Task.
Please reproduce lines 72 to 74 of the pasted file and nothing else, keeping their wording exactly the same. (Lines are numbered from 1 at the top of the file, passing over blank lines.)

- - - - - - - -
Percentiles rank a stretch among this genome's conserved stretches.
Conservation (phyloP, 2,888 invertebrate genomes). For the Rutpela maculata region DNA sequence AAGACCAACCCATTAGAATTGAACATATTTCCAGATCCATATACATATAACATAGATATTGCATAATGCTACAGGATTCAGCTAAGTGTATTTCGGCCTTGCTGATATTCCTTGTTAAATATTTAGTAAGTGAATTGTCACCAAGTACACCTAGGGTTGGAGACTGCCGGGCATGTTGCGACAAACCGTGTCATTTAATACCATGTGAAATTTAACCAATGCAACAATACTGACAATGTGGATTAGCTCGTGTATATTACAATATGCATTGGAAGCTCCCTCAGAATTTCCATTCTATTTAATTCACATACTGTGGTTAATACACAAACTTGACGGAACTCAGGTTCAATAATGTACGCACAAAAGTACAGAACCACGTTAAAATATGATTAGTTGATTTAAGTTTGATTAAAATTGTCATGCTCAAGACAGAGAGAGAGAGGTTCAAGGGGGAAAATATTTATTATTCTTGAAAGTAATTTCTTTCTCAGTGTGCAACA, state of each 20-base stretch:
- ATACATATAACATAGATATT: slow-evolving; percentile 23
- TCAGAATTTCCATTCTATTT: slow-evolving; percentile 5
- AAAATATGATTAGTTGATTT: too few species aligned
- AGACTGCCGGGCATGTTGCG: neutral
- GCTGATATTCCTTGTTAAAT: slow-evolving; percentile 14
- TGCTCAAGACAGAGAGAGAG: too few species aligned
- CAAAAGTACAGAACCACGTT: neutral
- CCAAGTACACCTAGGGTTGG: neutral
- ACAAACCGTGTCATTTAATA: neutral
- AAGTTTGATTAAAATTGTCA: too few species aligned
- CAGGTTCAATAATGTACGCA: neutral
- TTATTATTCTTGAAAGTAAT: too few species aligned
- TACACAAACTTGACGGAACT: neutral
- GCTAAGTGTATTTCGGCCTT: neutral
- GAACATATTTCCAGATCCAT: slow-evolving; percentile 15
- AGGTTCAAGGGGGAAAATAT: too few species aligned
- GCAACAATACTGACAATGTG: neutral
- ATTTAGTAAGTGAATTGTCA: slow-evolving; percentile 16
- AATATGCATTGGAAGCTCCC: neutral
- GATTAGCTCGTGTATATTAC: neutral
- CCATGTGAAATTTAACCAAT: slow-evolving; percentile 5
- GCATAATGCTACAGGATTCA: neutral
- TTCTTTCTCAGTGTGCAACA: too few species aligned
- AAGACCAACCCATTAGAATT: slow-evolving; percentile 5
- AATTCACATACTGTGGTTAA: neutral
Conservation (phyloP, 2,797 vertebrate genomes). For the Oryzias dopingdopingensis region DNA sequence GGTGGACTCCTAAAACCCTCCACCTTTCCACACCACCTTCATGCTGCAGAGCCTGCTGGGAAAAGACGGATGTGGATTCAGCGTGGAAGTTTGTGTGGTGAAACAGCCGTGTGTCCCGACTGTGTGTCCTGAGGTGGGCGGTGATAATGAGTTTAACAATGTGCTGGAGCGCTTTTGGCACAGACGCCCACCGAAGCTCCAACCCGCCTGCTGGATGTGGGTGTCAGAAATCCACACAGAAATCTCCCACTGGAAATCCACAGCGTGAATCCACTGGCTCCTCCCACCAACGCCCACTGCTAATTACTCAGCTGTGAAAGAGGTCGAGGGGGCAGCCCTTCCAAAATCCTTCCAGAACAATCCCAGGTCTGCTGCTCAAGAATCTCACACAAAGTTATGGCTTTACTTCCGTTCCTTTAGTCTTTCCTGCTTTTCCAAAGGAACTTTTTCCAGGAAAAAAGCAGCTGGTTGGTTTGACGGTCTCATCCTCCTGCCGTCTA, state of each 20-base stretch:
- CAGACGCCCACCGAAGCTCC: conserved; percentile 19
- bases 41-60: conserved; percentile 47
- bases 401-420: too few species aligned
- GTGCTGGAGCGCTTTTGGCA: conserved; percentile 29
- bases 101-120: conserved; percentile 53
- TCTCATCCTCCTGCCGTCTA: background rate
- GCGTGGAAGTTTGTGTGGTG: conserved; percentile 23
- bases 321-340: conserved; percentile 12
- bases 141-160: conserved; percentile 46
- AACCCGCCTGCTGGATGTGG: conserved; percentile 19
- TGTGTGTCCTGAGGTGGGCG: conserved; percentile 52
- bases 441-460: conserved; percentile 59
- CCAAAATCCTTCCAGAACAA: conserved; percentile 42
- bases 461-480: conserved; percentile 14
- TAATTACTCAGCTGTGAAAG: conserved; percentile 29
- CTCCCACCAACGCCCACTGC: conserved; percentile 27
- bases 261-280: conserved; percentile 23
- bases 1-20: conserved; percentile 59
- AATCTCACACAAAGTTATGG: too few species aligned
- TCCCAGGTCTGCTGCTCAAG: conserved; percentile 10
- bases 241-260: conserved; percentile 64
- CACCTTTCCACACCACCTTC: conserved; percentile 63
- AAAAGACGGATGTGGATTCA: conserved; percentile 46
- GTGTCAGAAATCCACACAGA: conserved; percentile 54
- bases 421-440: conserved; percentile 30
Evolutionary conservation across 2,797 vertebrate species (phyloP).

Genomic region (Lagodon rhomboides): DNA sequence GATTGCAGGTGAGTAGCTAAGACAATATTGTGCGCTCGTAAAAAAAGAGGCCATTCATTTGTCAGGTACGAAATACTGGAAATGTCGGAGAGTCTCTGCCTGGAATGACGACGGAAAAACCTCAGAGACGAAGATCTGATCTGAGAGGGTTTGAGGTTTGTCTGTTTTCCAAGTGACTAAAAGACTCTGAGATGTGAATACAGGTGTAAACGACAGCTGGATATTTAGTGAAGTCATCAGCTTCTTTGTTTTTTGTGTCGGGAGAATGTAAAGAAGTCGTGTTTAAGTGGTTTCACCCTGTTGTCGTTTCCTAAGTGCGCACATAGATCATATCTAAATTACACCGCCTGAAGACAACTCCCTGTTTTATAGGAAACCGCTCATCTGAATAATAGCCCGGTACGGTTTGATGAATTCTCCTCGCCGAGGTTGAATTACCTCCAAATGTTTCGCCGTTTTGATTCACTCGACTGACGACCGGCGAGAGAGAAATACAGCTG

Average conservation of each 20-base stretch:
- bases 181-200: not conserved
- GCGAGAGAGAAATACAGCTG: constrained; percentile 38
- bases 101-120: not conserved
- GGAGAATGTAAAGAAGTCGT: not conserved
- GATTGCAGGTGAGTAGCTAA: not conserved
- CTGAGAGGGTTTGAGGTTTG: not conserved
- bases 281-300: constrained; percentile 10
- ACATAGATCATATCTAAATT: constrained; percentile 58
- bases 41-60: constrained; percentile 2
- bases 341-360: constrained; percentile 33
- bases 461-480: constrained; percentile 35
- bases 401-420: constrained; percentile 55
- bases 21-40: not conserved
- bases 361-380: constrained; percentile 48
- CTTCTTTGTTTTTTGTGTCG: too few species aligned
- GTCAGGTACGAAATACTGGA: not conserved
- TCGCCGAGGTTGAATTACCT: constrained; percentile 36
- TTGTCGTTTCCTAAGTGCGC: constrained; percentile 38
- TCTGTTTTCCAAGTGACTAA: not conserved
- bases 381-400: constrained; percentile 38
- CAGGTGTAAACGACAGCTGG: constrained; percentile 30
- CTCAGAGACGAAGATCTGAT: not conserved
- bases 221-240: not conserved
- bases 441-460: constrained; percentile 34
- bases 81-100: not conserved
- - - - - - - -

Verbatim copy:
- GTCAGGTACGAAATACTGGA: not conserved
- TCGCCGAGGTTGAATTACCT: constrained; percentile 36
- TTGTCGTTTCCTAAGTGCGC: constrained; percentile 38